How can I reuse or recycle plastic toys from Christmas crackers?

Another one from the “Suggest An Item” page, Covert_Operations’78 asked:

How can I reuse or recycle those cheap, tiny plastic toys that come in Christmas crackers, snack packets and the like, please? These are mostly just brittle, non-recyclable plastic ‘shapes’, not like the playable and durable fast food premiums. I don’t buy them, but what do I do with the bunch I’ve acquired over the years at parties and such? Even if I try to reduce by not accepting them, they would have been purchased, and would be given out to others anyway, even if I decline. Thank you in advance!

As I explained last month, I don’t celebrate Christmas so it comes across as Bah-humbug when I say it, but ugh, I hate Christmas crackers – so much waste for a split second of cheer. I understand the “it’s hard to reduce” point – they’ve already been bought and few people want to kick up a fuss and refuse to pull one at a party – but so. much. waste. One idea for the future might be to ask if you can provide the crackers for the party – you can then make them out of recycled materials and/or at least know exactly how to recycle all the paper waste, and you can include small but actually useful items as opposed to the random useless stuff you get in commercial ones.

But what to do with the commercial stuff – those little plastic toys? I know a number of people who would use them to make fun costume jewellery or mobile phone charms. You could also use them in little terrariums. Other ideas?

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5 Responses to “How can I reuse or recycle plastic toys from Christmas crackers?”

  1. Hazera Forth says:

    I have used them as little stocking fillers for kids in party bags by also adding a little home made confectionary and a thank you note. Most of them have been things that I can put onto an old keyring chain. Also, if you do make your own crackers, they can be used again and again as most people just leave them on the table!

    The other thing is if you have an old bag or belts and scarves, you can sew them on to be a bit like a brooch or badge and personalise things for kids.

    I collect loo rolls through the year to make crackers and ebay is a really good place to find very small and cheap little gifts that go in them instead. I use old wrapping paper or bits of filling from packaging that look like crepe paper to make the actual cracker. I also make the hats out of this stuff and I personalise them so they will fit the person who’s going to wear them. We also have loads of fun looking for jokes on the internet that are actually funny.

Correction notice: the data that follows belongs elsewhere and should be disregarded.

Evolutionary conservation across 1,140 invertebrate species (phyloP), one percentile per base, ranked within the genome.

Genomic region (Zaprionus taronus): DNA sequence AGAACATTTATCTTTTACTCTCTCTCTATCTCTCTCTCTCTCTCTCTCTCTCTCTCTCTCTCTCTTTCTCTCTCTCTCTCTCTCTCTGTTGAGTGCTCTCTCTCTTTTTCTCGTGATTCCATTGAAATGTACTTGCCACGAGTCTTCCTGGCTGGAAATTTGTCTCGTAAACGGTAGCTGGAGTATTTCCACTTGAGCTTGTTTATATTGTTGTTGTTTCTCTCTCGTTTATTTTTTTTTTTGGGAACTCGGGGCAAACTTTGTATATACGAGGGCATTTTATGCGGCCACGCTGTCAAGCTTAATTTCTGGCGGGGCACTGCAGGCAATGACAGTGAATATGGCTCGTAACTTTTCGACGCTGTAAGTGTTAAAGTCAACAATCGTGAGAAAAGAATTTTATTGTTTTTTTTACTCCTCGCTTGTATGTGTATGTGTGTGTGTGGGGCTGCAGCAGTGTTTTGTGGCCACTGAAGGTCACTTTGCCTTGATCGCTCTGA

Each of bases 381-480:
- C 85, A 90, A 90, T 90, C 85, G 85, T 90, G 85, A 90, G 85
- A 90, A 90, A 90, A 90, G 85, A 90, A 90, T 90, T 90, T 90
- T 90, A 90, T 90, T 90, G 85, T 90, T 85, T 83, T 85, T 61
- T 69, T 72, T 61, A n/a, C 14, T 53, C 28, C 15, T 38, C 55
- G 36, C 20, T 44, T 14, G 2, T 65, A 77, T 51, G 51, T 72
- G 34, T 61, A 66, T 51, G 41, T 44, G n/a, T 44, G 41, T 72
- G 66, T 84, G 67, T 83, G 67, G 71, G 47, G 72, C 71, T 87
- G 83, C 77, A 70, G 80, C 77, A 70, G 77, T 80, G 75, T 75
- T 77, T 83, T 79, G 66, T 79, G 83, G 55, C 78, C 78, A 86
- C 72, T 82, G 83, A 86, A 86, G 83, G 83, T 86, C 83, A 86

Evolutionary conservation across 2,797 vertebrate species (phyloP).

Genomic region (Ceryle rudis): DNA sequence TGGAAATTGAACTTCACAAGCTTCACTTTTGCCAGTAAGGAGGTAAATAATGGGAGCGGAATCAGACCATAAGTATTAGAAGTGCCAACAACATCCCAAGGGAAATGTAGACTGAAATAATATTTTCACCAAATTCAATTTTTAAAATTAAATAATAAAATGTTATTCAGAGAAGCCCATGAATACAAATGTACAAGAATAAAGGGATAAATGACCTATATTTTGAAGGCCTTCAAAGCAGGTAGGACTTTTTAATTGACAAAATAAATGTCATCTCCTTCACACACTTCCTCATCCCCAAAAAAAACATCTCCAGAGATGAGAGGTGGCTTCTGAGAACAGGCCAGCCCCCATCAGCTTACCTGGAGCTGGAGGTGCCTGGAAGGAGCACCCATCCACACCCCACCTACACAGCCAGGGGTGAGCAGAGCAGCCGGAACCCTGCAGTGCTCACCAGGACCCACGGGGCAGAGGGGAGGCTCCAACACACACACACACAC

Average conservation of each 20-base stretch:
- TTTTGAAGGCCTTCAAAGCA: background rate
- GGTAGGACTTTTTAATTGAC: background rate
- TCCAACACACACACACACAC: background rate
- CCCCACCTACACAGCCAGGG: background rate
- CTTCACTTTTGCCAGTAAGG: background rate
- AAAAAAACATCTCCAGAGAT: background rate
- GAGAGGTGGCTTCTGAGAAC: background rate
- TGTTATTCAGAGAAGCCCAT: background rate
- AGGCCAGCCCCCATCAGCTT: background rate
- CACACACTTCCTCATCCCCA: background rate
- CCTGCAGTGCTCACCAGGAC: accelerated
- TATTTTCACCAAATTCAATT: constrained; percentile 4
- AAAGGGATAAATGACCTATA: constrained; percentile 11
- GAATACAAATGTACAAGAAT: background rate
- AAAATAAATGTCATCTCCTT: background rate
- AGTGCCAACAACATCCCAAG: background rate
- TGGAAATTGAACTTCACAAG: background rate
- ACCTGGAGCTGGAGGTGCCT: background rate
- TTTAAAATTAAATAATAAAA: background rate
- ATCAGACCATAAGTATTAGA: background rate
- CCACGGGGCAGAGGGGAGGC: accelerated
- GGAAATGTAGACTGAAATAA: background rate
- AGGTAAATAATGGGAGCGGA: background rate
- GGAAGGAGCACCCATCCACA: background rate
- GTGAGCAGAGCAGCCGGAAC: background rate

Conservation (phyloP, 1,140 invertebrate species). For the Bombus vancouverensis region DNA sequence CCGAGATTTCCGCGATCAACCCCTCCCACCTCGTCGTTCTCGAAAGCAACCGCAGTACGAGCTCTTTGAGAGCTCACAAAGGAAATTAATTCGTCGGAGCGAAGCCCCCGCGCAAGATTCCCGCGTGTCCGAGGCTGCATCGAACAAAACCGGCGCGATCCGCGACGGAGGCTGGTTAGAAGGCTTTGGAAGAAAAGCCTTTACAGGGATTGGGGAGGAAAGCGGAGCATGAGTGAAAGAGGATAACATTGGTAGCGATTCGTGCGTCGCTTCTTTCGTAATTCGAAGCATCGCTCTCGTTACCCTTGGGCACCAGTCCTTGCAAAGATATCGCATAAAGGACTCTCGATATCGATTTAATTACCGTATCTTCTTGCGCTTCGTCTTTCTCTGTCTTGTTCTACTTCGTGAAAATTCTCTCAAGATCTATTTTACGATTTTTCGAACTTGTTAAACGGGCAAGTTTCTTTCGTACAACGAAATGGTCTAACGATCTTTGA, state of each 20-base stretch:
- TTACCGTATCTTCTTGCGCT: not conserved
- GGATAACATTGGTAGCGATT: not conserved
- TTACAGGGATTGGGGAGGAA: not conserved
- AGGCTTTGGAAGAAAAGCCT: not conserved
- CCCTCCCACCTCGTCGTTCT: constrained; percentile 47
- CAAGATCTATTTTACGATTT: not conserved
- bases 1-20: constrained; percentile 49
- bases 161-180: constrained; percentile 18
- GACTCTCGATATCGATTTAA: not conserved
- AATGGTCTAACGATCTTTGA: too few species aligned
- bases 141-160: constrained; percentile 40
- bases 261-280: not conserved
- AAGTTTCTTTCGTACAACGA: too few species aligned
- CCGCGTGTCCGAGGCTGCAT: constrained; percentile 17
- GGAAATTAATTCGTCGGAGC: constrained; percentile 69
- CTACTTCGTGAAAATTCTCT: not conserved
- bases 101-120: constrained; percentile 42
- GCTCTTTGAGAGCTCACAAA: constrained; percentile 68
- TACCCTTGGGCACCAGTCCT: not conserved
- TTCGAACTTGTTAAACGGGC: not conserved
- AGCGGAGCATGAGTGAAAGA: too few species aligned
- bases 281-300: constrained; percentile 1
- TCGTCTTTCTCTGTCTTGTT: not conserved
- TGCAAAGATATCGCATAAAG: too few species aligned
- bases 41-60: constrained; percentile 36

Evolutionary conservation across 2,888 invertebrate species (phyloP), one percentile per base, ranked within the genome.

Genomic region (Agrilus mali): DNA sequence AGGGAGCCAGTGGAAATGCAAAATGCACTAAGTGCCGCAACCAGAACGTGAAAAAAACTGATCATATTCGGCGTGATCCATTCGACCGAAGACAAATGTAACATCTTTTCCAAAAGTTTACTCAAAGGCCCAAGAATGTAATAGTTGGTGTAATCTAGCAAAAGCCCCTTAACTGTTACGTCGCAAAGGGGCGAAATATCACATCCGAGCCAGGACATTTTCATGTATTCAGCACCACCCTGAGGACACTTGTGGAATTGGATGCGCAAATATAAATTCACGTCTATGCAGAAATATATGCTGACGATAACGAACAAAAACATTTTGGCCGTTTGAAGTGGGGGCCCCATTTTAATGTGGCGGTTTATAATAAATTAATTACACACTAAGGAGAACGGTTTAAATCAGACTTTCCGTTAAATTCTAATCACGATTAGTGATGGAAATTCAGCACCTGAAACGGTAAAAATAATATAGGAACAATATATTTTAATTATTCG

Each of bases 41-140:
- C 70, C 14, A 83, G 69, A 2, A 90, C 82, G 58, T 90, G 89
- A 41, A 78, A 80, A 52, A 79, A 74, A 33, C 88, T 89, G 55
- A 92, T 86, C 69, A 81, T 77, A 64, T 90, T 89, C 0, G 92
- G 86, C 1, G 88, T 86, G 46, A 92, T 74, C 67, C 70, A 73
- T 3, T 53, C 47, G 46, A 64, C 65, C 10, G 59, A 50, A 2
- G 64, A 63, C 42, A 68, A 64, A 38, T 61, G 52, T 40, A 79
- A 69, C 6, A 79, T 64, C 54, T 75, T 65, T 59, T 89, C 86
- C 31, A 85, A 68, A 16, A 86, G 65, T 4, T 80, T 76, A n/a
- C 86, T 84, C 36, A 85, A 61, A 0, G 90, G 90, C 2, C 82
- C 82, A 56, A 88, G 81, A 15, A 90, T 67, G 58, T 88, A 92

I agree, buying them is a waste and very disappointing usually. The great thing about using all the recycled stuff is that you’ve had at least two or three uses out of them and then they can be recycled in your normal council collection.

  2. Bobbie says:

    Use them on gifts as a decoration. They probably could be hot glued on if they don’t have a way to attach them. (I have to imagine this as we don’t see crackers in US).

  3. caroline says:

    Children normally like them no matter what they are. If you don’t know any children then maybe you could give them to a teacher if you have a whole bag. They are the kind of thing that could be given out as motivational rewards or something.

    Failing that I have seen bags of mixed small toys for sale at my local charity shop. Perhaps you could ask if they wanted them?

  4. HuntingWabbits says:

    They really don’t have those here, and I’ve never seen the toys that come in those crackers. From your description, they sound a little like these cheap plastic soldiers we get here, the kind you can melt with a magnifying glass on a sunny day. I once, in a book, saw this really cool bowl that can be made when you fuse those together. It looked a lot cooler in the book, as she used different colored army men, but this is the same.
    *Note: ONLY use in a well-ventilated area!!

  5. Thanks, everyone! You’ve all been most helpful! I’m from Malaysia and it’s normally the expatriate community that buys crackers, but I tend to acquire small dinky toys in other ways too — from snack packets and the like. I like the charm and keyring ideas, as well as making my own crackers and party packs with unwanted toys. Perhaps I could also mix them into boxes of toys and school supplies for underprivileged children. At least the toys and trinkets get played with that way.

    I wish fast food restaurants and snack manufacturers would replace dinky plastic toys with something biodegradable (cardboard model kits, stickers, bookmarks, paper puzzles, mini comic books) or useful (pens, erasers, toothbrushes, magnifying glasses, magnets) instead!

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